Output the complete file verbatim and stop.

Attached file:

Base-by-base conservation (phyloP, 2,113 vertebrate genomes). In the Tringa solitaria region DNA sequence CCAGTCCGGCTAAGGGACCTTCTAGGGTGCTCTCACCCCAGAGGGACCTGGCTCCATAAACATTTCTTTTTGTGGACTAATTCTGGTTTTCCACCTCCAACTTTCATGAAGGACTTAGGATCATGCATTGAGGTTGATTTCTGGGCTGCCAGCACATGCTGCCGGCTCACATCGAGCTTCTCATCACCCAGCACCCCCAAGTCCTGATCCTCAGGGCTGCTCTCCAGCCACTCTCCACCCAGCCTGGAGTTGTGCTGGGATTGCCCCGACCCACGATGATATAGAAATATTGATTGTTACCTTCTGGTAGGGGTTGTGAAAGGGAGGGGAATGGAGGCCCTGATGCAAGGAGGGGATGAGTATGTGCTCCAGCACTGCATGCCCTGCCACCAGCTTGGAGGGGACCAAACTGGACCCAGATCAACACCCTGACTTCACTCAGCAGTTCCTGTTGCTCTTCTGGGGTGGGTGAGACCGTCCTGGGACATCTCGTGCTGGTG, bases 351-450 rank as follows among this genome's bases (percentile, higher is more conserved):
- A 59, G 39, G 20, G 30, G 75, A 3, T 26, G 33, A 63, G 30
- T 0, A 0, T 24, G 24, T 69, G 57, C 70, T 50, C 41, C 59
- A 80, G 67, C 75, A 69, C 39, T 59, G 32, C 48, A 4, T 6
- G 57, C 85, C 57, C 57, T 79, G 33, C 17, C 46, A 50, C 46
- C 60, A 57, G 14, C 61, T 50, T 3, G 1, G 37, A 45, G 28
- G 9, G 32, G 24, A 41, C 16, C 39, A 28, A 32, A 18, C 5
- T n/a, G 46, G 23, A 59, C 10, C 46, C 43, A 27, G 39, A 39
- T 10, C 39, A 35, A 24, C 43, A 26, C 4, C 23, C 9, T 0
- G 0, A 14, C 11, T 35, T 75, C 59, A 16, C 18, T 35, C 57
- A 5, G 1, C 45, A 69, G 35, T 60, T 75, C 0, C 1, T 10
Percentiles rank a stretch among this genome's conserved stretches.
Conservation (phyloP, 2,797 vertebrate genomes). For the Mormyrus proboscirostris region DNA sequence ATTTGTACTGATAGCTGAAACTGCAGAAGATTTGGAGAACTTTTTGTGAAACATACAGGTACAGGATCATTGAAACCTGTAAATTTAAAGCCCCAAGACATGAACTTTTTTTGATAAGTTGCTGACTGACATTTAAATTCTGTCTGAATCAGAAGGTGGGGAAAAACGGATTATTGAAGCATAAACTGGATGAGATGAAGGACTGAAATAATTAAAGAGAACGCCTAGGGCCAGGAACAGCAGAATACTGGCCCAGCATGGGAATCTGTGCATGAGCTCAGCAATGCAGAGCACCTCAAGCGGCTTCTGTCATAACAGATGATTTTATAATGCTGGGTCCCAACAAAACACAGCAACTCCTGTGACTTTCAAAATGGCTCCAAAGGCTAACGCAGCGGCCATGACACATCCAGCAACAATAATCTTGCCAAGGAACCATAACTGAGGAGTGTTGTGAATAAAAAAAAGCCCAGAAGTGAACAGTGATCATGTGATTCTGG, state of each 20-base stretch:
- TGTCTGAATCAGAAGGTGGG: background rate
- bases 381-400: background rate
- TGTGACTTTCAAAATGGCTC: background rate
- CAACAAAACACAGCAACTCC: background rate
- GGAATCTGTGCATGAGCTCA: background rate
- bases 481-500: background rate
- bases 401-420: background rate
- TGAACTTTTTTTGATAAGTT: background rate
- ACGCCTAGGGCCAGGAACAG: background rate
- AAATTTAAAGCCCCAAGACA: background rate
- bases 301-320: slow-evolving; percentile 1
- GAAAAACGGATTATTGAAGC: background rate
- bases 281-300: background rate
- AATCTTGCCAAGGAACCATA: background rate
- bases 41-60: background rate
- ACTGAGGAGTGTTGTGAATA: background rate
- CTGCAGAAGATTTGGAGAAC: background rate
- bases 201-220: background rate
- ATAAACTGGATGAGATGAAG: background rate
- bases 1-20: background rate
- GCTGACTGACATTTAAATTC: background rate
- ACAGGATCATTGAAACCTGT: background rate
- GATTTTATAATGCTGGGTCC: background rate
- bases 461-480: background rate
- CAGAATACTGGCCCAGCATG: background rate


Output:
Base-by-base conservation (phyloP, 2,113 vertebrate genomes). In the Tringa solitaria region DNA sequence CCAGTCCGGCTAAGGGACCTTCTAGGGTGCTCTCACCCCAGAGGGACCTGGCTCCATAAACATTTCTTTTTGTGGACTAATTCTGGTTTTCCACCTCCAACTTTCATGAAGGACTTAGGATCATGCATTGAGGTTGATTTCTGGGCTGCCAGCACATGCTGCCGGCTCACATCGAGCTTCTCATCACCCAGCACCCCCAAGTCCTGATCCTCAGGGCTGCTCTCCAGCCACTCTCCACCCAGCCTGGAGTTGTGCTGGGATTGCCCCGACCCACGATGATATAGAAATATTGATTGTTACCTTCTGGTAGGGGTTGTGAAAGGGAGGGGAATGGAGGCCCTGATGCAAGGAGGGGATGAGTATGTGCTCCAGCACTGCATGCCCTGCCACCAGCTTGGAGGGGACCAAACTGGACCCAGATCAACACCCTGACTTCACTCAGCAGTTCCTGTTGCTCTTCTGGGGTGGGTGAGACCGTCCTGGGACATCTCGTGCTGGTG, bases 351-450 rank as follows among this genome's bases (percentile, higher is more conserved):
- A 59, G 39, G 20, G 30, G 75, A 3, T 26, G 33, A 63, G 30
- T 0, A 0, T 24, G 24, T 69, G 57, C 70, T 50, C 41, C 59
- A 80, G 67, C 75, A 69, C 39, T 59, G 32, C 48, A 4, T 6
- G 57, C 85, C 57, C 57, T 79, G 33, C 17, C 46, A 50, C 46
- C 60, A 57, G 14, C 61, T 50, T 3, G 1, G 37, A 45, G 28
- G 9, G 32, G 24, A 41, C 16, C 39, A 28, A 32, A 18, C 5
- T n/a, G 46, G 23, A 59, C 10, C 46, C 43, A 27, G 39, A 39
- T 10, C 39, A 35, A 24, C 43, A 26, C 4, C 23, C 9, T 0
- G 0, A 14, C 11, T 35, T 75, C 59, A 16, C 18, T 35, C 57
- A 5, G 1, C 45, A 69, G 35, T 60, T 75, C 0, C 1, T 10
Percentiles rank a stretch among this genome's conserved stretches.
Conservation (phyloP, 2,797 vertebrate genomes). For the Mormyrus proboscirostris region DNA sequence ATTTGTACTGATAGCTGAAACTGCAGAAGATTTGGAGAACTTTTTGTGAAACATACAGGTACAGGATCATTGAAACCTGTAAATTTAAAGCCCCAAGACATGAACTTTTTTTGATAAGTTGCTGACTGACATTTAAATTCTGTCTGAATCAGAAGGTGGGGAAAAACGGATTATTGAAGCATAAACTGGATGAGATGAAGGACTGAAATAATTAAAGAGAACGCCTAGGGCCAGGAACAGCAGAATACTGGCCCAGCATGGGAATCTGTGCATGAGCTCAGCAATGCAGAGCACCTCAAGCGGCTTCTGTCATAACAGATGATTTTATAATGCTGGGTCCCAACAAAACACAGCAACTCCTGTGACTTTCAAAATGGCTCCAAAGGCTAACGCAGCGGCCATGACACATCCAGCAACAATAATCTTGCCAAGGAACCATAACTGAGGAGTGTTGTGAATAAAAAAAAGCCCAGAAGTGAACAGTGATCATGTGATTCTGG, state of each 20-base stretch:
- TGTCTGAATCAGAAGGTGGG: background rate
- bases 381-400: background rate
- TGTGACTTTCAAAATGGCTC: background rate
- CAACAAAACACAGCAACTCC: background rate
- GGAATCTGTGCATGAGCTCA: background rate
- bases 481-500: background rate
- bases 401-420: background rate
- TGAACTTTTTTTGATAAGTT: background rate
- ACGCCTAGGGCCAGGAACAG: background rate
- AAATTTAAAGCCCCAAGACA: background rate
- bases 301-320: slow-evolving; percentile 1
- GAAAAACGGATTATTGAAGC: background rate
- bases 281-300: background rate
- AATCTTGCCAAGGAACCATA: background rate
- bases 41-60: background rate
- ACTGAGGAGTGTTGTGAATA: background rate
- CTGCAGAAGATTTGGAGAAC: background rate
- bases 201-220: background rate
- ATAAACTGGATGAGATGAAG: background rate
- bases 1-20: background rate
- GCTGACTGACATTTAAATTC: background rate
- ACAGGATCATTGAAACCTGT: background rate
- GATTTTATAATGCTGGGTCC: background rate
- bases 461-480: background rate
- CAGAATACTGGCCCAGCATG: background rate